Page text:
Douglas MacArthur lived his entire life, from cradle to grave, in the United States Army. He spent his early years in remote sections of New Mexico, where his father, Arthur MacArthur Jr., commanded an infantry company charged with protecting settlers and railroad workers from the Indian "menace." As a teenager, Arthur had served with distinction in the Union Army, eventually earning the Congressional Medal of Honor for leading a courageous assault up Missionary Ridge in Tennessee. But he soon discovered that life in the post-Civil War U.S. Army held little of the glamour he knew during the war. These years were even harder for Douglas' mother, Mary Pinkney Hardy MacArthur, whose upbringing as a proper Southern lady had done little to prepare her for raising a family on dusty western outposts. But seen through a boy's eyes, life at a place like Ft. Selden, New Mexico, was heady stuff. "My first memory was the sound of bugles," Douglas MacArthur recalled in his "Reminiscences." "It was here I learned to ride and shoot even before I could read or write -- indeed, almost before I could walk or talk." Even more importantly, by watching his father and listening to his mother, he learned that a MacArthur is always in charge.
When Douglas was six, Captain MacArthur was assigned to Ft. Leavenworth, Kansas, where "Pinky," as his mother was known, could finally introduce him and his older brother Arthur to life back in "civilization." Three years later the family took another step in that direction when they moved to Washington, D.C., where Arthur took a post in the War Department. During these formative years, Douglas was able to spend time with his grandfather, Judge Arthur MacArthur, a man of considerable accomplishment and charm. As his grandfather entertained Washington's elite, Douglas learned another valuable lesson: a MacArthur is a scholar and a gentleman.
Douglas, who had always been an unremarkable student, first started to reveal his own intellectual gifts when his father was posted to San Antonio, Texas, in 1893. There he attended the West Texas Military Academy, thriving in an atmosphere which combined academics, religion, military discipline and Victorian social graces. By virtue of his excellent record there, his family's political connections and top scores on the qualifying exam, Douglas received an appointment to the United States Military Academy at West Point in 1898. Over the next four years, he would achieve one of the finest records in Academy history. General Arthur MacArthur -- back from the Philippines, where he had helped defeat the Spanish and served as military governor -- looked on proudly as his son graduated first in the class of 1903.
What became a lasting connection with the Philippines began with Douglas' first assignment out of West Point, when the young Lieutenant sailed to the islands to work with a corps of engineers. While on a surveying mission there, he recalled being "waylaid on a narrow jungle trail by two desperados, one on each side." MacArthur responded without hesitation. "Like all frontiersmen, I was expert with a pistol. I dropped them both dead in their tracks, but not before one had blazed at me with an antiquated rifle." Soon after this first brush with physical danger, MacArthur enjoyed excitement of a different kind, when he was assigned to accompany his father on an extended tour through Asia, where the General would review the military forces of eleven countries. The MacArthurs, Pinky included, were treated like royalty, and Douglas came away from the trip firmly convinced that America's future -- and his own -- lay in Asia.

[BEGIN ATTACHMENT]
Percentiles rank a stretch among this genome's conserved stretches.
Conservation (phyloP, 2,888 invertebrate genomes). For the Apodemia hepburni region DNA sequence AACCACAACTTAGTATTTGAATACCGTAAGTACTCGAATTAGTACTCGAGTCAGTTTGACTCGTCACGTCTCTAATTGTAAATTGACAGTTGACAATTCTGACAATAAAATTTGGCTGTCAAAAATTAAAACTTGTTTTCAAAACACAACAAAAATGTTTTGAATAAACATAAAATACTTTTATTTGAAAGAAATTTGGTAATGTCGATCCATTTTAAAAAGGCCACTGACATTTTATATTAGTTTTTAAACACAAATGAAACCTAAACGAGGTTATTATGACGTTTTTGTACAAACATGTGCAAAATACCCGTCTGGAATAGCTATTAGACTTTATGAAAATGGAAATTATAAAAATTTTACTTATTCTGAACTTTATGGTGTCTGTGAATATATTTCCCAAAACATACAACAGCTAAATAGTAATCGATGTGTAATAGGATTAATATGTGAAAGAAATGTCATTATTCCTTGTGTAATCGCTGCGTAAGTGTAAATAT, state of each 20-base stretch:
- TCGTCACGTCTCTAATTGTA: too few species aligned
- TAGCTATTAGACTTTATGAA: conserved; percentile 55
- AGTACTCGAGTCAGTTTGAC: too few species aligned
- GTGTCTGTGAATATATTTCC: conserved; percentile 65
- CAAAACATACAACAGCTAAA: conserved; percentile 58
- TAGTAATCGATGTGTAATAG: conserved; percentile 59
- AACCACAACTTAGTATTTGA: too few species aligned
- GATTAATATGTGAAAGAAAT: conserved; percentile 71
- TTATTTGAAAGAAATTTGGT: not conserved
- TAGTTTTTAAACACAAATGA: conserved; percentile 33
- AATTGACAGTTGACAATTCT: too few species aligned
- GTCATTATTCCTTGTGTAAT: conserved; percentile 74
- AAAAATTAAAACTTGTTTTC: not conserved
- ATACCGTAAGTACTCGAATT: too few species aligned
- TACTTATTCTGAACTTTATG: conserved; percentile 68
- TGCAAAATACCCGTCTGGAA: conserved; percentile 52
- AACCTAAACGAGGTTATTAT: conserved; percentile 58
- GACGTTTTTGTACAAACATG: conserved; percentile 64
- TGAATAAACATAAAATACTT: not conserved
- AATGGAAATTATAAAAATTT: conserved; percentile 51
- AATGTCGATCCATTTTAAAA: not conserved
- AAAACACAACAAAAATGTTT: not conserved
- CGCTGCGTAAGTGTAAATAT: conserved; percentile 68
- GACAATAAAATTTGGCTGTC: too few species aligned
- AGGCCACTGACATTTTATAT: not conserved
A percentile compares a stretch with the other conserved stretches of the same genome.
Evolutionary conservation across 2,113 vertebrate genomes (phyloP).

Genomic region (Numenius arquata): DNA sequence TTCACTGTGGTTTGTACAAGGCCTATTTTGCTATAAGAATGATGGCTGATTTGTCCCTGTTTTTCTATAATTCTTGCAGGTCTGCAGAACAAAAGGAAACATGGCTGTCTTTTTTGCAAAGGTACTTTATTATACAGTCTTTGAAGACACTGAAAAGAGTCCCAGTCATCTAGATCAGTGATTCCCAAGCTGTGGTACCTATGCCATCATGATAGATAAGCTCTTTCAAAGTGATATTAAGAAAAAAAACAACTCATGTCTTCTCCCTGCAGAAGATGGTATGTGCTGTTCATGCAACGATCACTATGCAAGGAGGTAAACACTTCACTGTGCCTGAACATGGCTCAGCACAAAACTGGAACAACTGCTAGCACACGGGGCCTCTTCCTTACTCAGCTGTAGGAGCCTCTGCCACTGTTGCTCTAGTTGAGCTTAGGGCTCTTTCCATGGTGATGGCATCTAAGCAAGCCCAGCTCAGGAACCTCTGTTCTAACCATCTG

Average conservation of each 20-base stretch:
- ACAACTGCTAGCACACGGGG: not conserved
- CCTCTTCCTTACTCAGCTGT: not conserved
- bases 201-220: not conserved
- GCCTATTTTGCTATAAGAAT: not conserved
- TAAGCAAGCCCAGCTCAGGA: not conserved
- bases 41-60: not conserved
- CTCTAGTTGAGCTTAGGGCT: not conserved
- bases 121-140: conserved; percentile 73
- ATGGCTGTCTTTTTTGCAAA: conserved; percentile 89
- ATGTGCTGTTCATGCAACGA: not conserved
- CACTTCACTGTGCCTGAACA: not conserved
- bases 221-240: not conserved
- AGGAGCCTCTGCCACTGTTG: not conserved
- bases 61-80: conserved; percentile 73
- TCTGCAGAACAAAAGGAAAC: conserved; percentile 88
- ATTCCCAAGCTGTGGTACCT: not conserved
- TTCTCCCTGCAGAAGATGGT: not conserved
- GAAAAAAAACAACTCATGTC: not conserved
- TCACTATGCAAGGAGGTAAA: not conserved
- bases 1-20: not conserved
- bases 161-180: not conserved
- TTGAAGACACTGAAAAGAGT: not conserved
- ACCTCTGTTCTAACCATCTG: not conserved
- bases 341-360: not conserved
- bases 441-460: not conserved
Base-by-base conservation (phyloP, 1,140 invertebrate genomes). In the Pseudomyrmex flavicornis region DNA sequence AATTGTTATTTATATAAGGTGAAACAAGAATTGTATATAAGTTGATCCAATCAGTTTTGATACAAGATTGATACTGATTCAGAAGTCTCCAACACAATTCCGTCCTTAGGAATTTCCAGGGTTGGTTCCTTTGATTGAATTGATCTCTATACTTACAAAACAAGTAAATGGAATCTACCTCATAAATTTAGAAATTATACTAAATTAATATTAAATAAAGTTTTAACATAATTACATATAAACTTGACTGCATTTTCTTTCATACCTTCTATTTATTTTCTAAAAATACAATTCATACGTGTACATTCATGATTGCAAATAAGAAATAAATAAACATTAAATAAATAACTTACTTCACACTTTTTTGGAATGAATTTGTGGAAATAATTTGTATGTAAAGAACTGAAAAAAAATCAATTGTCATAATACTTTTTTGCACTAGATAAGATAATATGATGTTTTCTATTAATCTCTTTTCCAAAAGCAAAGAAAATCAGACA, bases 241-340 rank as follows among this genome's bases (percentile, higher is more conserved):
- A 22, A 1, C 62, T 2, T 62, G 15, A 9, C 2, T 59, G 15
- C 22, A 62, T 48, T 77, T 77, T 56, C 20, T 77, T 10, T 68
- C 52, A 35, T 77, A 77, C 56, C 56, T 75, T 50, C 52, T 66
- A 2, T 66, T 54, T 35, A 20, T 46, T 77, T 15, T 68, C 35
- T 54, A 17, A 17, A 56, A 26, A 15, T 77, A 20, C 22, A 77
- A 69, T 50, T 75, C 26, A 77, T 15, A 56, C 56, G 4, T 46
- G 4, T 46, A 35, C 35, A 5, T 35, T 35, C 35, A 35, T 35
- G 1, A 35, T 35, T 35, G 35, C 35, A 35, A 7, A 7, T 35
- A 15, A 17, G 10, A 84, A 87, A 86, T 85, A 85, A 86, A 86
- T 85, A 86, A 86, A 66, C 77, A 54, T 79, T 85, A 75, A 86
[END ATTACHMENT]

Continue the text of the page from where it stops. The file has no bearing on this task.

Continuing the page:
One of Douglas's next assignments included service as an aide in Theodore Roosevelt's White House. But when he found himself in a tedious engineering assignment in Milwaukee in 1907, his performance dropped and he received a poor evaluation. To add to his confusion, he had fallen in love with a New York debutante named Fanniebelle, and his brilliant career prospects seemed to wane. But Douglas made amends in his next assignment, at the staff college at Leavenworth, and when his father died in 1912 he was transferred to the War Department in Washington, so that he could care for his mother. While there he was taken under the wing of Chief of Staff Leonard Wood, a protege of his father, and his career was again firmly on track. In 1915 MacArthur was promoted to major and the following year became the Army's first public relations officer, performing so well that he is largely credited with selling the American people on the Selective Service Act of 1917, as the country moved ever closer to joining the war in Europe.
Even though his record to that point had been excellent, the First World War gave Douglas MacArthur his first real measure of fame. Quickly promoted to brigadier general, he helped lead the Rainbow Division -- which he had helped create out of National Guard units before the war -- through the thick of the fighting in France. With a flamboyant, romantic style matched only by real feats of courage on the battlefield, MacArthur became the most decorated American soldier of the war.
While his peers were demoted to their pre-war ranks, MacArthur kept his through a plum new assignment as Superintendent of West Point. Although he antagonized many of the old guard, MacArthur made good on his mandate to drag the moribund Academy into the 20th century, enabling it to produce officers fit to lead the country in the type of modern war he had just experienced first hand. He also managed to get married -- to Louise Cromwell Brooks, a vivacious flapper and heiress very different from her spit-and-polish second husband. A minor scandal erupted when Chief of Staff John J. Pershing -- with whom Louise had had an affair during the war -- shipped MacArthur from West Point to a makeshift assignment in the Philippines. Although disappointed, MacArthur was glad to be back in his beloved islands; Louise, used to the glamorous society of cities like New York and Paris, was not pleased. Even after their return to the States in 1925, the marriage continued to deteriorate. Louise filed for divorce in 1928. Once again, MacArthur found solace in the Philippines, where he took command of the Army's Philippine Department and renewed a friendship with the island's leading politician, Manuel Quezon, whom he had known since 1903.